Active self-correction and task-oriented exercises reduce spinal deformity and improve quality of life in subjects with mild adolescent idiopathic scoliosis. Results of a randomised controlled trial
- 2.9k Downloads
To evaluate the effect of a programme of active self-correction and task-oriented exercises on spinal deformities and health-related quality of life (HRQL) in patients with mild adolescent idiopathic scoliosis (AIS) (Cobb angle <25°).
This was a parallel-group, randomised, superiority-controlled study in which 110 patients were randomly assigned to a rehabilitation programme consisting of active self-correction, task-oriented spinal exercises and education (experimental group, 55 subjects) or traditional spinal exercises (control group, 55 subjects). Before treatment, at the end of treatment (analysis at skeletal maturity), and 12 months later (follow-up), all of the patients underwent radiological deformity (Cobb angle), surface deformity (angle of trunk rotation) and HRQL evaluations (SRS-22 questionnaire). A linear mixed model for repeated measures was used for each outcome measure.
There were main effects of time (p < 0.001), group (p < 0.001) and time by group interaction (p < 0.001) on radiological deformity: training in the experimental group led to a significant improvement (decrease in Cobb angle of >5°), whereas the control group remained stable. Analysis of all of the secondary outcome measures revealed significant effects of time, group and time by group interaction in favour of the experimental group.
The programme of active self-correction and task-oriented exercises was superior to traditional exercises in reducing spinal deformities and enhancing the HRQL in patients with mild AIS. The effects lasted for at least 1 year after the intervention ended.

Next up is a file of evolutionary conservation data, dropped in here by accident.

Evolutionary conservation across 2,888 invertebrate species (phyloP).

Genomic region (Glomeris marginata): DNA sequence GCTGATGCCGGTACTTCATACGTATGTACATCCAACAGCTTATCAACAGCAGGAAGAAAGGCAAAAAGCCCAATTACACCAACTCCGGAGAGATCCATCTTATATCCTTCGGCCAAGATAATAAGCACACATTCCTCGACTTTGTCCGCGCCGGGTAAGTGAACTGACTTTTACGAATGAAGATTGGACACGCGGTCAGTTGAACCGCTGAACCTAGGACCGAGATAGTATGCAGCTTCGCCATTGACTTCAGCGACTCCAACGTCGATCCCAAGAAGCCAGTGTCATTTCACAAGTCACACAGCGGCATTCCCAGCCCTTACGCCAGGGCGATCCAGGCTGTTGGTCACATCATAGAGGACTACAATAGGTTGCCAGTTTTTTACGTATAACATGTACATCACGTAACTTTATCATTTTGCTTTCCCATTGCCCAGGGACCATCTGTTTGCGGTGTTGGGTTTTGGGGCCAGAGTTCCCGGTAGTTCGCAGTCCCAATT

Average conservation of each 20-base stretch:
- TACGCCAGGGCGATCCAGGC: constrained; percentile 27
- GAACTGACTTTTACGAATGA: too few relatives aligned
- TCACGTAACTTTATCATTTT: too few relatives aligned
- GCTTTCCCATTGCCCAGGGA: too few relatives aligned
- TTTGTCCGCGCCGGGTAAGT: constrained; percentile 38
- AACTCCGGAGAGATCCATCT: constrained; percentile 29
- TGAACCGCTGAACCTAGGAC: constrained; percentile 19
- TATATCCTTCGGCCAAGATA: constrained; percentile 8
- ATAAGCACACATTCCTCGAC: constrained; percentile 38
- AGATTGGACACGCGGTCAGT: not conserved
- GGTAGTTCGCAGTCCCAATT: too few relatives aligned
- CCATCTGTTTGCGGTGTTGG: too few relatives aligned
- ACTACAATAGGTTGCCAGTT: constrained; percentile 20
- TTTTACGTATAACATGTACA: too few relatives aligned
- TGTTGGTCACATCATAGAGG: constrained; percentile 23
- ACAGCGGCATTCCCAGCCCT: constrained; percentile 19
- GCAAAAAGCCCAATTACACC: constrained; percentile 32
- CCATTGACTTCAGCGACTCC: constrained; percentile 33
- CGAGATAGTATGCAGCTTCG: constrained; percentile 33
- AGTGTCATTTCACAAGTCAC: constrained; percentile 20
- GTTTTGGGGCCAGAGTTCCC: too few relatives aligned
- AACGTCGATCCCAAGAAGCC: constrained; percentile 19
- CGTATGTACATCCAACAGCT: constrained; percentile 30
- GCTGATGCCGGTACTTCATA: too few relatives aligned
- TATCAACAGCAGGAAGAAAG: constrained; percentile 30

KeywordsAdolescent idiopathic scoliosis Rehabilitation Self-correction Task-oriented exercises Education
The authors would like to thank Kevin Smart for his help in preparing the English version of this paper.
Conflict of interest
- 15.Durmala J, Dobosiewicz K, Kotwicki T, Jendrzejek H (2003) Influence of asymmetric mobilisation of the trunk on the Cobb angle and rotation in idiopathic scoliosis in children and adolescents. Ortop Traumatol Rehab 5(1):80–85Google Scholar
- 18.Wan L, G-x Wang, Bian R (2005) Exercise therapy in treatment of essential S-shaped scoliosis: evaluation of Cobb angle in breast and lumbar segment through a follow-up of half a year. Zhongguo Linchuang Kangfu 9:82–84Google Scholar
- 24.Matthews JNS (2006) Methods of allocation. In: Introduction to randomized controlled clinical trials, 2nd edn. Chapman and Hall/CRC, New York, pp 43–64Google Scholar
- 32.Monticone M, Baiardi P, Calabrò D, Calabrò F, Foti C (2010) Development of the Italian version of the revised Scoliosis Research Society-22 Patient Questionnaire, SRS-22r-I. Cross-cultural adaptation, factor analysis, reliability and validity. Spine (Phila Pa 1976) 35(24):E1412–E1417CrossRefGoogle Scholar
- 36.Burton AK, Balagué F, Cardon G, Eriksen HR, Henrotin Y, Lahad A, Leclerc A, Müller G, van der Beek AJ, COST B13 Working Group on Guidelines for Prevention in Low Back Pain (2006) Chapter 2. European guidelines for prevention in low back pain: November 2004. Eur Spine J 15(2):S136–S168PubMedCentralPubMedCrossRefGoogle Scholar